The best reason to doubt this was a scam is that it is difficult to believe a sophisticated criminal enterprise, which had to include conspirators inside the parimutuel process, would provide such a preposterous cover story. An explanation became necessary, however, only when so many longshots won on Breeders' Cup Day, capped by Volponi in the last leg of the bet at 43-1. Had there been chalkier results, these six winning tickets would have been lost in the shuffle of dozens of winners at a modest payout. Instead, they now accounted for more than 85 percent of the entire pool.

Breeders' Cup and the National Thoroughbred Racing Association acted with commendable speed and clarity, freezing the payout and demanding an investigation by the New York State Racing and Wagering Board. Other organizations, however, have behaved disgracefully. Officials of Catskill OTB and the totalizator companies Amtote and Autotote immediately tried to make the story go away, defending the winning ticket as an authentic stroke of good fortune while insisting their systems are impenetrable. Their lack of even feigned concern about the situation or respect for a serious investigation only raised more flags.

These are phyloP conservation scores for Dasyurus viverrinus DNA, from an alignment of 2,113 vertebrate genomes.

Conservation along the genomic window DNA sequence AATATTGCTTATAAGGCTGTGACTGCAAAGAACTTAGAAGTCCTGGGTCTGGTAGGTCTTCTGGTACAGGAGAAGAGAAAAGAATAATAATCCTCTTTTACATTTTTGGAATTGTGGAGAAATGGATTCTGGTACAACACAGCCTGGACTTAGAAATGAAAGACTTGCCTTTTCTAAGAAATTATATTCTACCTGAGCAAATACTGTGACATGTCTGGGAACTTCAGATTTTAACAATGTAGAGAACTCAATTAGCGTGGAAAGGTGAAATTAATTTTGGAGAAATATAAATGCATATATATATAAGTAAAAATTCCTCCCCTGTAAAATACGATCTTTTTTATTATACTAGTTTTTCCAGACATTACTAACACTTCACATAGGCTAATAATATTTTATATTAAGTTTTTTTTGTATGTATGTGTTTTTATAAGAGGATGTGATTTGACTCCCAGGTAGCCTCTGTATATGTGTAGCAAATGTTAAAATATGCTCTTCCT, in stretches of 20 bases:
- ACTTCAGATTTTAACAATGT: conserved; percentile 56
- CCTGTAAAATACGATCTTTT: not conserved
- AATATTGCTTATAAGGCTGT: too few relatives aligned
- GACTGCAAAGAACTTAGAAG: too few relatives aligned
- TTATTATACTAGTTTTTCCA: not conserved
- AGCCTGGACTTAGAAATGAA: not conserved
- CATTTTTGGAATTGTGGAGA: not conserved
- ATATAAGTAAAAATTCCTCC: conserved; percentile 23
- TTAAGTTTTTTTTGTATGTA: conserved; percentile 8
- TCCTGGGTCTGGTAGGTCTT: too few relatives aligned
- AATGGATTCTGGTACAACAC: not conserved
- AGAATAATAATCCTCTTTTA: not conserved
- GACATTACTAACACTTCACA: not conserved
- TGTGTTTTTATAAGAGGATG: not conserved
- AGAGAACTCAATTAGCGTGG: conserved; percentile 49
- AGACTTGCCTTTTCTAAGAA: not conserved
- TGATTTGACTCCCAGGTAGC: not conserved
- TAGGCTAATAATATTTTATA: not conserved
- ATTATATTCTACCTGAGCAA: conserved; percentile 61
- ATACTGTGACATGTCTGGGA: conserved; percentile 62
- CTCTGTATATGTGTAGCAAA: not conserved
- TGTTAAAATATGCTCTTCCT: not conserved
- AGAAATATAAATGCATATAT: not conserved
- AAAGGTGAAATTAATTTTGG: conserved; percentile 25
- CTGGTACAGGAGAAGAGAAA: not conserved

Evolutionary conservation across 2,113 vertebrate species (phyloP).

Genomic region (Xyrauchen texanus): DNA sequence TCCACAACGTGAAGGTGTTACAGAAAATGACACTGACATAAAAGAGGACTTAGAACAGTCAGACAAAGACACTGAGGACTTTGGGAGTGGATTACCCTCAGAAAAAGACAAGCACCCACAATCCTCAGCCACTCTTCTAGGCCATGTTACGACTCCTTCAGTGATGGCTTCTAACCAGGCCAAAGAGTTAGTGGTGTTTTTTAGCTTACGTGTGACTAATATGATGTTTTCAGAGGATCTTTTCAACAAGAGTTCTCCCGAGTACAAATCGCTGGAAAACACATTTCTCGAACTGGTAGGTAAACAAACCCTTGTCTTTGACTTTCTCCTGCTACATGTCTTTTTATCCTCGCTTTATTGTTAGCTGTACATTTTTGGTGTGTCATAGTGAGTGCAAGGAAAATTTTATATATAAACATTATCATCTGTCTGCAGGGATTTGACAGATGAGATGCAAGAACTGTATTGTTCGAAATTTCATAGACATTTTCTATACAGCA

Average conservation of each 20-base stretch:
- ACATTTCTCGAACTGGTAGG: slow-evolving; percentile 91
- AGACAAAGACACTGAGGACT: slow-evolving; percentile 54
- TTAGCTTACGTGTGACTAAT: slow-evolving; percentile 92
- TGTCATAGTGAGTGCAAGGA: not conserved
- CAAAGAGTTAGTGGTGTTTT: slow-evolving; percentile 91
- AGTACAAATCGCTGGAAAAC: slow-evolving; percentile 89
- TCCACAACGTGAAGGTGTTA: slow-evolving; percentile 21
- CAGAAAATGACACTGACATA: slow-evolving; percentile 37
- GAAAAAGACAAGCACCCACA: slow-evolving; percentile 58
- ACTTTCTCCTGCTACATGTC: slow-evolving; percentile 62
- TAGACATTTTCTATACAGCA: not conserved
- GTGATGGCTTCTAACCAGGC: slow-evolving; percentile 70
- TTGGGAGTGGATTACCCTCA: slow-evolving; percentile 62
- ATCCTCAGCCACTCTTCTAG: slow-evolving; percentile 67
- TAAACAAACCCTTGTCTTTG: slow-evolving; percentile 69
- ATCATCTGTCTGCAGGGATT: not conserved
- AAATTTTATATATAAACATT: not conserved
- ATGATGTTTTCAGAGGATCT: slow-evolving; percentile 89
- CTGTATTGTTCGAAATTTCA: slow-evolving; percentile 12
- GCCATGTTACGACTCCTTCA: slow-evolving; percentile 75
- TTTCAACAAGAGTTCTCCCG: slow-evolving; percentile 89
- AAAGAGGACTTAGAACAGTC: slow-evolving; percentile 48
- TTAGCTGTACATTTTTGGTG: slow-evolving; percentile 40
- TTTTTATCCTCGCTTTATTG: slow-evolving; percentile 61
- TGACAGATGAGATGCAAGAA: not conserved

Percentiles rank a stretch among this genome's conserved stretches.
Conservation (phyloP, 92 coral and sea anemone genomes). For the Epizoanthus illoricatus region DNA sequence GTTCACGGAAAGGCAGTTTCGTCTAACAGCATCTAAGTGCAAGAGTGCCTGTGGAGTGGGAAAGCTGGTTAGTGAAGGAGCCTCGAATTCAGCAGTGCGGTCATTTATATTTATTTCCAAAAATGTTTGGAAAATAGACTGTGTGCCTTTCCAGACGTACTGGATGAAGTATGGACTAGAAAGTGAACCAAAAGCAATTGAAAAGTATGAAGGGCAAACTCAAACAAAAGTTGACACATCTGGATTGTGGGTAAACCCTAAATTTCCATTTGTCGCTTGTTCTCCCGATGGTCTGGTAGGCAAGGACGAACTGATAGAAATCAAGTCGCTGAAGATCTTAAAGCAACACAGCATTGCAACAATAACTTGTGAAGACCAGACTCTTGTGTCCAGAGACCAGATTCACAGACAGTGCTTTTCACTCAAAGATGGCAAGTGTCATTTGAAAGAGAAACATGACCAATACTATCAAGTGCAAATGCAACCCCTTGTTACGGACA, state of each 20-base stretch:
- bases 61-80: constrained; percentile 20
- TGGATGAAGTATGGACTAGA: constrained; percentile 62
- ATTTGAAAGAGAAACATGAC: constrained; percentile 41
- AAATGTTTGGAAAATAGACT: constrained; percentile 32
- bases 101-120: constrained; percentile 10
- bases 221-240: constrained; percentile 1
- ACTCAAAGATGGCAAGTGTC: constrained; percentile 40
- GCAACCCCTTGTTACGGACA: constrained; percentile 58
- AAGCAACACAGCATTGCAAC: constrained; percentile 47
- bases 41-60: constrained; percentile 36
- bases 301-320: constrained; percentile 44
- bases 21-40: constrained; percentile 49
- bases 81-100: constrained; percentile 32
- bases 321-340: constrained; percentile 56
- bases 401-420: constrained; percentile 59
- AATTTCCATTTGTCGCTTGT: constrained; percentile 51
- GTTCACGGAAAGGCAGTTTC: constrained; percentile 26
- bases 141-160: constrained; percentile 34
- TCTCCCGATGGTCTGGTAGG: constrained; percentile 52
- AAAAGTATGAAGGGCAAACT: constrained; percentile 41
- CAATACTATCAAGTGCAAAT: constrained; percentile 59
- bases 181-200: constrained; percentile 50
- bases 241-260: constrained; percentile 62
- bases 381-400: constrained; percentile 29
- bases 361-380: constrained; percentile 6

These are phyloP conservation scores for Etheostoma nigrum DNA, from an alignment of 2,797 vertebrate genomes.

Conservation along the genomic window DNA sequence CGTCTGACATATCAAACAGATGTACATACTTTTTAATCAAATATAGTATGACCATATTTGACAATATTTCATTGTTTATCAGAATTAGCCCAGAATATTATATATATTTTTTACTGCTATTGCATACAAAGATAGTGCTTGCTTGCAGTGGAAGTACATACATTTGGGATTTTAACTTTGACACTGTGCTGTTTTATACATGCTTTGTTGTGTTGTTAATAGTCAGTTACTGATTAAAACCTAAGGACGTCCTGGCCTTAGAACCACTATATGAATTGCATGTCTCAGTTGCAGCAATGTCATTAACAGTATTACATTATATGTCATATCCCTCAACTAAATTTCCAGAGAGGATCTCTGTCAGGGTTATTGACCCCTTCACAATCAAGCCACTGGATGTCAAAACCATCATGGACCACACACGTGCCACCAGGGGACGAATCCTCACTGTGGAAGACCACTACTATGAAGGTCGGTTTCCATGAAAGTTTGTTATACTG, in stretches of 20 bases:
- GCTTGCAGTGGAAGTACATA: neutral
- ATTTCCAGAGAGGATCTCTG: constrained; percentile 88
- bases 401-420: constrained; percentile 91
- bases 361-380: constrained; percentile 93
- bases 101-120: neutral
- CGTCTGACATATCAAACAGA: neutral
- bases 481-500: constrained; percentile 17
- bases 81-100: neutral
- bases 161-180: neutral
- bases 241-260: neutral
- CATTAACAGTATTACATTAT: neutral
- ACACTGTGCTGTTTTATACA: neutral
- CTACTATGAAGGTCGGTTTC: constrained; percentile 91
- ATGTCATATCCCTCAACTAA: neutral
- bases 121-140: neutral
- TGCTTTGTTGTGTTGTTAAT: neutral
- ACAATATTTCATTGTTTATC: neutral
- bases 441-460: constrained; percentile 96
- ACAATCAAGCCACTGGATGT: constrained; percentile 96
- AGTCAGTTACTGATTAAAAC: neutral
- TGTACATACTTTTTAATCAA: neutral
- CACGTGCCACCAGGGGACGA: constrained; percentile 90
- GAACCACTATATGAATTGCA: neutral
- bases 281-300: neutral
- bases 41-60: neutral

Then three days after Brooks Pierce, the president of Autotote, said that the winning ticket was legitimate and actually "good for racing," Autotote announced it had fired a "rogue software engineer" who "had the ability to alter the ticket." The fired engineer is reportedly the same age, attended the same college, and was a member of the same fraternity as the winning ticketholder.

Obviously, a massive and thorough investigation must be sustained, one that looks not only at the Breeders' Cup incident but also at any other large pick-six payoffs that have resulted from unusual tickets singling the first four winners - the precise number of races run before scans of remaining "live" tickets are forwarded to the host of the pools.

Fortunately, the bane of horseplayers may turn out to be a forensic godsend: the Internal Revenue Service requirement that all winning wagers $602 and over on a $2 base bet are reported on W2-G forms. It may take months to correlate mutuel records and tax forms to see how widespread this scam may have become, but consumer confidence will not survive without a thorough inquiry and vigorous prosecution of those involved.

In the meantime, the tote companies and tracks can no longer defer the expense of bringing their technology into the 21st century. The idea that pick-six combinations are not transmitted until after the fourth leg because the data would clog network connections is outrageous. Every single wager should be sent and registered before a single race has been run.